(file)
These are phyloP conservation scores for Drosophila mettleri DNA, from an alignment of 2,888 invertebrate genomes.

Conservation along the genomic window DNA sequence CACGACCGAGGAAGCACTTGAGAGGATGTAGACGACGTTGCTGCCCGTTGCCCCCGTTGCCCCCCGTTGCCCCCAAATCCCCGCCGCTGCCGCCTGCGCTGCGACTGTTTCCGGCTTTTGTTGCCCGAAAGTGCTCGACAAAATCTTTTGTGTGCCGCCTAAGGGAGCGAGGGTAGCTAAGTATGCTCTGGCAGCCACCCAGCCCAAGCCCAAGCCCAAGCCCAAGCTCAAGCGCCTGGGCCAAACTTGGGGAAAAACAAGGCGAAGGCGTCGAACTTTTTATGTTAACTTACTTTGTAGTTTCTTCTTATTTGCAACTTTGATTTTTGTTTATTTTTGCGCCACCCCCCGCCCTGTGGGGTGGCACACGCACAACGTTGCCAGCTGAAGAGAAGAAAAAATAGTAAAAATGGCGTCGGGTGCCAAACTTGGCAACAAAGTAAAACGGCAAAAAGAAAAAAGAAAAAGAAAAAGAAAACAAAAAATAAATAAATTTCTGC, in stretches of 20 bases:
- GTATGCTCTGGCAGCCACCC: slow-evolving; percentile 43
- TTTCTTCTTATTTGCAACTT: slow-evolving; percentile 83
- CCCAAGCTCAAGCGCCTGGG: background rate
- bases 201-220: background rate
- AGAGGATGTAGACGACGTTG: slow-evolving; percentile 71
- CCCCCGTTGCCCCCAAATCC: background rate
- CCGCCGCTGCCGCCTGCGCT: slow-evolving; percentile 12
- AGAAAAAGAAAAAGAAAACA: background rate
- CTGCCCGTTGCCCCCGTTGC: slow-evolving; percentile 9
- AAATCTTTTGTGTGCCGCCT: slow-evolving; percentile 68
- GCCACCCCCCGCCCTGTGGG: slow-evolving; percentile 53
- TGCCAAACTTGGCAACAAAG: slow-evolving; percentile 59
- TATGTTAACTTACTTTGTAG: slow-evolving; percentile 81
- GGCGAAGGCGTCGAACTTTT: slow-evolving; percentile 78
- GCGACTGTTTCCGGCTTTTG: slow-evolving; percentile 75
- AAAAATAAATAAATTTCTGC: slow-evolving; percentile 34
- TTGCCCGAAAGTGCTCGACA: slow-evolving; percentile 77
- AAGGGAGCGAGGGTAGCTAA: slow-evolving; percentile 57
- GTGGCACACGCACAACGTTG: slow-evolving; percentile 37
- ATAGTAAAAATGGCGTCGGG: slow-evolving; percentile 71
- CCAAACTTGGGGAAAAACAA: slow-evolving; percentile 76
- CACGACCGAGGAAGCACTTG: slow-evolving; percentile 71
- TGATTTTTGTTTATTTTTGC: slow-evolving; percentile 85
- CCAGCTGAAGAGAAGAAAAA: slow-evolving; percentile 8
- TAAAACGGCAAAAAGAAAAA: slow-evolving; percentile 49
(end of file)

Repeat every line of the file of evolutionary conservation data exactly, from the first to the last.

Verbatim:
These are phyloP conservation scores for Drosophila mettleri DNA, from an alignment of 2,888 invertebrate genomes.

Conservation along the genomic window DNA sequence CACGACCGAGGAAGCACTTGAGAGGATGTAGACGACGTTGCTGCCCGTTGCCCCCGTTGCCCCCCGTTGCCCCCAAATCCCCGCCGCTGCCGCCTGCGCTGCGACTGTTTCCGGCTTTTGTTGCCCGAAAGTGCTCGACAAAATCTTTTGTGTGCCGCCTAAGGGAGCGAGGGTAGCTAAGTATGCTCTGGCAGCCACCCAGCCCAAGCCCAAGCCCAAGCCCAAGCTCAAGCGCCTGGGCCAAACTTGGGGAAAAACAAGGCGAAGGCGTCGAACTTTTTATGTTAACTTACTTTGTAGTTTCTTCTTATTTGCAACTTTGATTTTTGTTTATTTTTGCGCCACCCCCCGCCCTGTGGGGTGGCACACGCACAACGTTGCCAGCTGAAGAGAAGAAAAAATAGTAAAAATGGCGTCGGGTGCCAAACTTGGCAACAAAGTAAAACGGCAAAAAGAAAAAAGAAAAAGAAAAAGAAAACAAAAAATAAATAAATTTCTGC, in stretches of 20 bases:
- GTATGCTCTGGCAGCCACCC: slow-evolving; percentile 43
- TTTCTTCTTATTTGCAACTT: slow-evolving; percentile 83
- CCCAAGCTCAAGCGCCTGGG: background rate
- bases 201-220: background rate
- AGAGGATGTAGACGACGTTG: slow-evolving; percentile 71
- CCCCCGTTGCCCCCAAATCC: background rate
- CCGCCGCTGCCGCCTGCGCT: slow-evolving; percentile 12
- AGAAAAAGAAAAAGAAAACA: background rate
- CTGCCCGTTGCCCCCGTTGC: slow-evolving; percentile 9
- AAATCTTTTGTGTGCCGCCT: slow-evolving; percentile 68
- GCCACCCCCCGCCCTGTGGG: slow-evolving; percentile 53
- TGCCAAACTTGGCAACAAAG: slow-evolving; percentile 59
- TATGTTAACTTACTTTGTAG: slow-evolving; percentile 81
- GGCGAAGGCGTCGAACTTTT: slow-evolving; percentile 78
- GCGACTGTTTCCGGCTTTTG: slow-evolving; percentile 75
- AAAAATAAATAAATTTCTGC: slow-evolving; percentile 34
- TTGCCCGAAAGTGCTCGACA: slow-evolving; percentile 77
- AAGGGAGCGAGGGTAGCTAA: slow-evolving; percentile 57
- GTGGCACACGCACAACGTTG: slow-evolving; percentile 37
- ATAGTAAAAATGGCGTCGGG: slow-evolving; percentile 71
- CCAAACTTGGGGAAAAACAA: slow-evolving; percentile 76
- CACGACCGAGGAAGCACTTG: slow-evolving; percentile 71
- TGATTTTTGTTTATTTTTGC: slow-evolving; percentile 85
- CCAGCTGAAGAGAAGAAAAA: slow-evolving; percentile 8
- TAAAACGGCAAAAAGAAAAA: slow-evolving; percentile 49